Trump Means Change to New Hampshire Addiction Fighter

(Bloomberg View) -- It's hard to imagine someone like Melissa Crews of Bedford, New Hampshire, voting for Donald Trump in the presidential election. But the former Democratic voter says that's what she intends to do.

I first met Crews during the primary campaign, in February, when New Hampshire was at the center of candidates' attention. The state's heroin epidemic was a big campaign issue, candidates were doing their best to show interest, and Crews was a co-founder and the board chairman of HOPE for New Hampshire, a nonprofit then beginning to build a local network of recovery centers. 

The first center in Manchester got a lot of attention. Jeb Bush, Chris Christie and Bernie Sanders visited it. Crews, the organization's public face, is socially liberal and had always voted Democrat, though her husband, Andy Crews, chief executive officer of AutoFair Automotive Group, was prominent in state Republican circles.

To her surprise, she found that she liked the Republican candidates better. They were more willing to talk about their own experiences with friends' and family members' addiction, and more sympathetic to her approach: using recovering addicts to help others lead sober lives. Bush was, according to her, the most knowledgeable and the most willing to listen. He even made a donation to HOPE and didn't publicize it.

Seven months later, HOPE has grown from one to six recovery centers, its staff has increased from five to 30 workers, and it's had about 15,000 more visits from people with substance abuse problems. Crews, though, is no longer on the HOPE board. She resigned after some other board members criticized her for appearing in an attack ad against Governor Maggie Hassan, a Democrat. In the ad, she wasn't speaking as a HOPE officer, just as a recovery counselor: Crews is a former alcoholic who has been sober ("in recovery," says she, a believer that this is a lifelong process) for 22 years. Still, her colleagues believed that taking a political position could hurt the group.

In the ad, Crews complained about Hassan's veto of the state budget, saying the cost of her administration's "entrenchment and bureaucracy is 429 people dying a year." That number was New Hampshire's 2015 opioid-overdose death toll. When I asked Crews, who still volunteers at HOPE and whose family had bought two buildings for the organization, why she took her stand, she talked angrily about trying to work on a task force set up by the state to battle the drug epidemic. 

"There were all these meetings, too many for us, the boots on the ground, to attend," she said. "Eventually, I stopped going, and only people from advocacy groups who were paid to do it were still there."

Her task had sought state funding for HOPE, which has raised about $1.5 million in private donations so far. She had no luck. She felt bureaucrats were telling her how to run the centers.

"They were trying to quantify things," she said. "We could just give them our general data. It's all anonymous, and it's impossible to pin down the amount of time we spend with each person." Crews added that under the state administration's approach, treatment centers were forced to compete for funding with recovery centers, instead of encouraged to work together.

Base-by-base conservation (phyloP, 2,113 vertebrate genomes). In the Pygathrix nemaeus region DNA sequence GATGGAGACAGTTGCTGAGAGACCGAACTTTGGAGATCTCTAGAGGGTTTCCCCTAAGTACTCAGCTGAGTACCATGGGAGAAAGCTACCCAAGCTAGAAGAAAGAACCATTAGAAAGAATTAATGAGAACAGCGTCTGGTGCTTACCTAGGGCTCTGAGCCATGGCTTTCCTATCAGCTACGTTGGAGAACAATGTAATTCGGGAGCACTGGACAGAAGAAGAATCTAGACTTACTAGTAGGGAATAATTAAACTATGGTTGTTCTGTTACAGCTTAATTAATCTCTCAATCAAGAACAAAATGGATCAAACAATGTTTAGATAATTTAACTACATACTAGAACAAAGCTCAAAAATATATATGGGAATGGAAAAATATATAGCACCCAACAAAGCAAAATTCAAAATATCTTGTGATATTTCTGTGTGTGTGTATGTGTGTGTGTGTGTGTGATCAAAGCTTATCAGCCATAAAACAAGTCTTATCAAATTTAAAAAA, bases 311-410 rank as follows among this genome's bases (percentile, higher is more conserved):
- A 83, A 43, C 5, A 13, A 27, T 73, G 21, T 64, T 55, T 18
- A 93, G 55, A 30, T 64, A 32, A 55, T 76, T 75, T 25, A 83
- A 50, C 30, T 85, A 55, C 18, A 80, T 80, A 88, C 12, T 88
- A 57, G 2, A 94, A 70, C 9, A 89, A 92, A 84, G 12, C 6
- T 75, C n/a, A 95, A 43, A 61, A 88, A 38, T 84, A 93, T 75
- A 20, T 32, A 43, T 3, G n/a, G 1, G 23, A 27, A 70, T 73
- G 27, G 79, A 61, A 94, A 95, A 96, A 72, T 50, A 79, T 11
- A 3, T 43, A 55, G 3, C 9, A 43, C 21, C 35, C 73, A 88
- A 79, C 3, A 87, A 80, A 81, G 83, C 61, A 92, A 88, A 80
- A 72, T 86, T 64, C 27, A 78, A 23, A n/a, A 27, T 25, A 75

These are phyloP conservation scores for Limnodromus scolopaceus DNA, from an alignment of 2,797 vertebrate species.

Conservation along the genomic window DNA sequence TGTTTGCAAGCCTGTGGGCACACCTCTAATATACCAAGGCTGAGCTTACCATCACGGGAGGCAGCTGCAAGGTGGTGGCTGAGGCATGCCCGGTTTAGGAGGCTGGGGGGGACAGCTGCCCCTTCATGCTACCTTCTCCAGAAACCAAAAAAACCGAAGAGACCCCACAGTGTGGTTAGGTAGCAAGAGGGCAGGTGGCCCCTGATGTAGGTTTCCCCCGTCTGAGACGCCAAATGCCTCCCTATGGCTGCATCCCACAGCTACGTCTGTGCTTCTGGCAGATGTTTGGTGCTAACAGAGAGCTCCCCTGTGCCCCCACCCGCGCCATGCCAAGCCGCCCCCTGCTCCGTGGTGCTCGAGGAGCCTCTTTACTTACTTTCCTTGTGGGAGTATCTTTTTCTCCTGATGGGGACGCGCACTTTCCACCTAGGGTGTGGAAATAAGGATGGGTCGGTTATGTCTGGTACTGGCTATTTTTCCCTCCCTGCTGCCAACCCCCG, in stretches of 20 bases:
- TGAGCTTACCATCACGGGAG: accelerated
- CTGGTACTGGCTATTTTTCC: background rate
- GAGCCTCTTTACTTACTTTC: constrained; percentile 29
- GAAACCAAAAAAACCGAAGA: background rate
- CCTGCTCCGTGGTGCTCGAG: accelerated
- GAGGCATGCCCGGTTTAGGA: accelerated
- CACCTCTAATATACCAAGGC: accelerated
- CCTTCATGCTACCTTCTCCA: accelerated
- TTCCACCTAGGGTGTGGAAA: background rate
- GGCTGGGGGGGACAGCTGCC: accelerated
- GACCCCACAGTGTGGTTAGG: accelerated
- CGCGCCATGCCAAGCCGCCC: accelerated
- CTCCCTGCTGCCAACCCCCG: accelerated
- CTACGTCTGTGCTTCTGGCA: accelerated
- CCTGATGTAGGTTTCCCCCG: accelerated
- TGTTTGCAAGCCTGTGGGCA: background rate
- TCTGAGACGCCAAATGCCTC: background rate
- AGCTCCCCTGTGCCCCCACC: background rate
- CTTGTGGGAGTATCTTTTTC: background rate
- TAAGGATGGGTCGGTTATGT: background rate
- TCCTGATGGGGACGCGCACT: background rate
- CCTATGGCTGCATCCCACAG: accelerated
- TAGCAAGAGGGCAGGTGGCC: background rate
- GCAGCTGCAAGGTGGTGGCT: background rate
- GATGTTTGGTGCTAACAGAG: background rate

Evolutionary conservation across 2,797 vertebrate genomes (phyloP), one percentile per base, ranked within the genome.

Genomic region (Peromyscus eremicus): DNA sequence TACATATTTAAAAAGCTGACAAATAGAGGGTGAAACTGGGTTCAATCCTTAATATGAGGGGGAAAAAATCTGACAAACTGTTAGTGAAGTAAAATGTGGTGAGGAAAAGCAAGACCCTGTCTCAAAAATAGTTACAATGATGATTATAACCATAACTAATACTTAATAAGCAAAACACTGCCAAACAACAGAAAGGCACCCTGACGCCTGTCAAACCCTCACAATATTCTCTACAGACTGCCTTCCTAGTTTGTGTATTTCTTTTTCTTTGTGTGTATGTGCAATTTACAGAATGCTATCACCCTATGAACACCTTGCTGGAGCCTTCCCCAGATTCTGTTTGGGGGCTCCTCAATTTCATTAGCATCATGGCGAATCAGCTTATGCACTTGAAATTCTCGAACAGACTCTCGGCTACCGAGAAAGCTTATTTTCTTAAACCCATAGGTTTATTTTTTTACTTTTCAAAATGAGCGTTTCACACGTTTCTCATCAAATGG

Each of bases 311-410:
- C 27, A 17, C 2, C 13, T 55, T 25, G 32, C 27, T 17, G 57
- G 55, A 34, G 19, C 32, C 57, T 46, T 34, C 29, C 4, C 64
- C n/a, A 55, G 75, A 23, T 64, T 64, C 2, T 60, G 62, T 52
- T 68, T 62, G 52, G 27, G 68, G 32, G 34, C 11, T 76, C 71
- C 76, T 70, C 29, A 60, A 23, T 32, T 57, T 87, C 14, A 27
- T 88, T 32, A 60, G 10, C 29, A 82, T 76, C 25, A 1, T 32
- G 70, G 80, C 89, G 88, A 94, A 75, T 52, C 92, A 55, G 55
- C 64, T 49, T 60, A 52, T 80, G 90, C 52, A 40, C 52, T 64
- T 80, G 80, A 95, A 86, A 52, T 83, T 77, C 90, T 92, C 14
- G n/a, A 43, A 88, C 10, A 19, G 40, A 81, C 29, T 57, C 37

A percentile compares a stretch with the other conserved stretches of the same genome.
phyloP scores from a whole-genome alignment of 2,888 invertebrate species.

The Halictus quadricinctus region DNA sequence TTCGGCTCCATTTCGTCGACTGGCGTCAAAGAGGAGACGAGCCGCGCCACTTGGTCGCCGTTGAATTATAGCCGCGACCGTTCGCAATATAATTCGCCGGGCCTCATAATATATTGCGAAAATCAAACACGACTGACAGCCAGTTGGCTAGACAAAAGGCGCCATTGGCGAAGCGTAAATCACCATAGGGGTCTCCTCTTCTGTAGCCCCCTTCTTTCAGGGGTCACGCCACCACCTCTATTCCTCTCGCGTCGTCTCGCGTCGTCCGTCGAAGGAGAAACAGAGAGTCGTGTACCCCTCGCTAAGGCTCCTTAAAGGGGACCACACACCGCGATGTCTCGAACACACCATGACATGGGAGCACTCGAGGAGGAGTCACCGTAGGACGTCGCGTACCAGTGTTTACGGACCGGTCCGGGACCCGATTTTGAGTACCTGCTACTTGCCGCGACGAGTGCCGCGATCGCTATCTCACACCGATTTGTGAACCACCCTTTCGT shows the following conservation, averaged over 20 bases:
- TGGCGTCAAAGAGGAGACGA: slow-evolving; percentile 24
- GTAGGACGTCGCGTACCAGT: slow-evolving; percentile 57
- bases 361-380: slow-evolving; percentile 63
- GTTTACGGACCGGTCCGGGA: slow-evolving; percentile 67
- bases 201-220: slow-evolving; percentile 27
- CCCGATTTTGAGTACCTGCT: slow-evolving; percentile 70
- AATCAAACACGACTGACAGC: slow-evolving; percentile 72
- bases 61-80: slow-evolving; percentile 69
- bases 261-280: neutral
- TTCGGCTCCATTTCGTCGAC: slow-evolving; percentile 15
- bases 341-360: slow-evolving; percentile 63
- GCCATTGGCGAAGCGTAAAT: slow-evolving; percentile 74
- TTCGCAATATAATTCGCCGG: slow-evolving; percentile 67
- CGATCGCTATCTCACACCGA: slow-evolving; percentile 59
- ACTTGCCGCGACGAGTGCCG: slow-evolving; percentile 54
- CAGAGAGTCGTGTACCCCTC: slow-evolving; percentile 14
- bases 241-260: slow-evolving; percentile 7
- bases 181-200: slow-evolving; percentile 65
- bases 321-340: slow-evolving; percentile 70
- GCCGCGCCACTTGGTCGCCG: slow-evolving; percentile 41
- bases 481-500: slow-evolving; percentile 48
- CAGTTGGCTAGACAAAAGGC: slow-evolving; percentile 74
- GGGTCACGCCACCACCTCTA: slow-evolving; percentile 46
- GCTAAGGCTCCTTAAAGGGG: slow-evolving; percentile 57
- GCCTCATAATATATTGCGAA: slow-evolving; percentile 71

Hassan called the ad "misleading." The budget she'd vetoed would have cut funding for addiction treatment and recovery by $3.3 million compared with what the governor had asked for. The governor's version of the budget also provided for an addiction-related Medicaid extension, which Crews said would do little good because all it did was fund the "evaluation" of 40,000 potential patients.

Hassan is giving up the governor's post this year to run for the U.S. Senate against Kelly Ayotte, the incumbent Republican senator whom Crews and her husband have backed.

I asked Crews why she believed that Republicans would do more for her cause than Democrats. After all, the former candidates had not done anything for HOPE since the primary campaign, although Bush had referred several people in need of help. Trump had never shown interest and had proved hard to get close to when he was in the state.

"He seems a risk-taker," Crews said. "And I know we have to take risks to change things. Trump is a businessman, and if his approach is anything like my husband's, he'll try to get the right people into the room and get things done. I can't see how this can happen with Hillary Clinton. She's the status quo. When she was here, she just didn't dig deep enough. She met with the middle level, the advocacy groups, and she thought that was low enough for her."

Crews is not hiding that it's a leap of faith on her part. "I just hope the Republicans will be better, if only because they believe more in private initiative," she said. "Perhaps all government is like what I've seen so far." That makes her one of many people voting for Trump because he stands for "change," whatever that change may be.

She has a good reason for wanting change. Despite all the attention showered on New Hampshire's drug epidemic at the early stages of the presidential campaign, and despite activists' best efforts, it's getting worse. In Manchester, the state's largest city, the number of overdoses recorded by the city authorities has increased in January through August to 536, including 71 lethal ones, from 466, including 57 lethal ones, in 2015. In February, 14 people died from overdoses, the most ever in a month.

This column does not necessarily reflect the opinion of the editorial board or Bloomberg LP and its owners.

To contact the author of this story: Leonid Bershidsky at